Throwback Thursdays: When Ruud Gullit Was “Captain Dread”

June 19, 2014

Words by Isciousโ€”


The 2014 World Cup is off to an exciting and action-packed start in Brazil, and one of the biggest stories so far is surely the Netherlands 5-1 thrashing of the defending world champions Spain. Today we feature a fascinating piece of Dutch soccer history steeped in Caribbean roots, and an interesting reggae twist.

Ruud Gullit is a legendary figure in the world of soccer. The tall captain of the Netherlands national team in the late 1980s and early 1990s, Gullit was an exceptional baller, who was twice named the World Soccer Player of the Year. He played a major role in winning three Dutch Eredivisie titles, three Italian Serie A titles, two European Cups, and a European Championship, his countryโ€™s first and only major honor.

Gullit, who was born in Amsterdam to an Afro-Surinamese father and his Dutch mistress, was nicknamed the Black Tulip, in reference to his graceful poise and balance with the ball. He would also come to be known as โ€œCaptain Dread.โ€ As a nod to his Afro-Surinamese roots, Gullit, who endured harsh racism playing throughout Europe (sometimes at the hands of his own manager), started sporting dreadlocks as a 16 year old for the Dutch club Eredivisie.

Along with French tennis star Yannick Noah, he was one of the first recognizable athletes to do so. While the hairstyle is commonplace in today’s sports world, sporting dreads as a pro athlete ’80s was a revolutionary statement.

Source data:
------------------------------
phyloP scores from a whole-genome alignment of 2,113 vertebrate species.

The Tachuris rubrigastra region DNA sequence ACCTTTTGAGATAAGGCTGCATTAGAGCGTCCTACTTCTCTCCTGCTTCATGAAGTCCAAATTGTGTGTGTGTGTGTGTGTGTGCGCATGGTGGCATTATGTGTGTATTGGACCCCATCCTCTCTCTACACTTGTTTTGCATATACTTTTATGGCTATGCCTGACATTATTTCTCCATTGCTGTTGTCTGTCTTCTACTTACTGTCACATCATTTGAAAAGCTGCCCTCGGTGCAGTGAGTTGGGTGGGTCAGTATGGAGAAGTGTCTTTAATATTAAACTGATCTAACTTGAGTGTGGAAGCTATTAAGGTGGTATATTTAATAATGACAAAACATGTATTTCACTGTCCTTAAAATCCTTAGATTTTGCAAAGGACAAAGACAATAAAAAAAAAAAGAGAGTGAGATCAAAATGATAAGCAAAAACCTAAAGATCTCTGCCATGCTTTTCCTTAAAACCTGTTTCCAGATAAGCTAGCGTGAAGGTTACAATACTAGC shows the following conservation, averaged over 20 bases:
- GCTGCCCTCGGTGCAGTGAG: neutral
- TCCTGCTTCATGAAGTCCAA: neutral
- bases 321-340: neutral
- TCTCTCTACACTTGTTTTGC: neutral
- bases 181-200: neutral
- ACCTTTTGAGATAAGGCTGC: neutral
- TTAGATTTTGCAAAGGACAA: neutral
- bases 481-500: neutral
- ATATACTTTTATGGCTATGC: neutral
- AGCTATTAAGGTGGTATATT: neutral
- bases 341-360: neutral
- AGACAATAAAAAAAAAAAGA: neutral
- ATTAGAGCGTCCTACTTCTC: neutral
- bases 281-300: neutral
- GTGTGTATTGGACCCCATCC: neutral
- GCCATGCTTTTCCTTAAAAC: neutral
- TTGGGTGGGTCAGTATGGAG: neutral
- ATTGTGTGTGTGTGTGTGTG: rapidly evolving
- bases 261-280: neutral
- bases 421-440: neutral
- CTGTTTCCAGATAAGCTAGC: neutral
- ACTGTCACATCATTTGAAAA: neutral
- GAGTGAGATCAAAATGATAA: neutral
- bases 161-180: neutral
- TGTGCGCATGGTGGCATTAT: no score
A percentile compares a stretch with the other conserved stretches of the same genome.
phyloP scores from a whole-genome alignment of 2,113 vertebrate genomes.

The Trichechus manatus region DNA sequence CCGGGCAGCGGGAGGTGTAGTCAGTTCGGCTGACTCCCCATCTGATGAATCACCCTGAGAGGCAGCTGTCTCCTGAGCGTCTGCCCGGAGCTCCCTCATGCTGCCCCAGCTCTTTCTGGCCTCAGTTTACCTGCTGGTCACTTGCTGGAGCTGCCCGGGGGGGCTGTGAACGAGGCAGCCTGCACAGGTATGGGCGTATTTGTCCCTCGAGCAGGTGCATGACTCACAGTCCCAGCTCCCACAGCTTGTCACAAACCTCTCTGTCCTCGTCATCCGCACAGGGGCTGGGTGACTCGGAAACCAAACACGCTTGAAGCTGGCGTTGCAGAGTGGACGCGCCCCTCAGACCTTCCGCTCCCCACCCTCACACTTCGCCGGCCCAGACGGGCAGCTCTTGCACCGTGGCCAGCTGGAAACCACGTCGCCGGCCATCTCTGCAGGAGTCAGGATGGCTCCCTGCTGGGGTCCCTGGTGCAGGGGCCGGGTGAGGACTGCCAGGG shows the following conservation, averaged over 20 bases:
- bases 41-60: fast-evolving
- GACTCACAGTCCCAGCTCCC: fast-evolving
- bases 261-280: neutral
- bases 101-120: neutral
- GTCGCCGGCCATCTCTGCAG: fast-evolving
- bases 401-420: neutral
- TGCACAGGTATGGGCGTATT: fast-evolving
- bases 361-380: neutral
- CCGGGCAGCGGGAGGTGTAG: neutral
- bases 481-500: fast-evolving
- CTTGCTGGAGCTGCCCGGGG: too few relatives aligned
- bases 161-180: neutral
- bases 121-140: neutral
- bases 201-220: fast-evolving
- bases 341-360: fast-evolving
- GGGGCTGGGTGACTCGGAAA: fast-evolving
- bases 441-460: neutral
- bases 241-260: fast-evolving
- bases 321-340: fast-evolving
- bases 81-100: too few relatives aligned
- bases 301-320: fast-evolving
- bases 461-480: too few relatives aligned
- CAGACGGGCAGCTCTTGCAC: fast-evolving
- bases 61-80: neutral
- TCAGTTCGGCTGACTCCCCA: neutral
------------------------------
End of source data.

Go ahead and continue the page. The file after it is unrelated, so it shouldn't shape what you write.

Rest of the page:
Gullit was also a huge fan of reggae music and an amateur musician and, in 1984, he released his first single, called โ€œNot The Dancing Kind.โ€ He was so popular at the time, that the record actually made it into the Top 10 in the Netherlands.

In 1987, the Dutch reggae group Revelation Time, with whom Ruud played bass on occasion, released a song in his honor called “Captain Dread,” which also charted in Holland.

At the same time he was playing for AC Milan in Italy, he could also be found performing in clubs around Italy, most notably the immigrant-favored Zimba. He would also come to be an outspoken critic of the apartheid regime in South Africa. In 1987, when Ruud was awarded the Ballon dโ€™Or, given to the best soccer player in all of Europe, he dedicated the award to Nelson Mandela. In 1988, he collaborated with the aforementioned Revelation Time on their anti-apartheid anthem “South Africa.” The track, on which Gullit played bass and contributed vocals, reached No. 3 in the Dutch charts

Gullit’s music career would be somewhat short lived, lasting far shorter than his one in footballโ€”he played professionally until 1997, and has worked essentially ever since as a coach and commentator, appearing as a studio analyst for ESPN during the last World Cup in 2010.ย  But whether it was dazzling opponents and fans with his diverse array of skill, talent, strength and grace, or chanting down babylon with Dutch reggae bands, Ruud Gullit was definitely an international force to be reckoned with.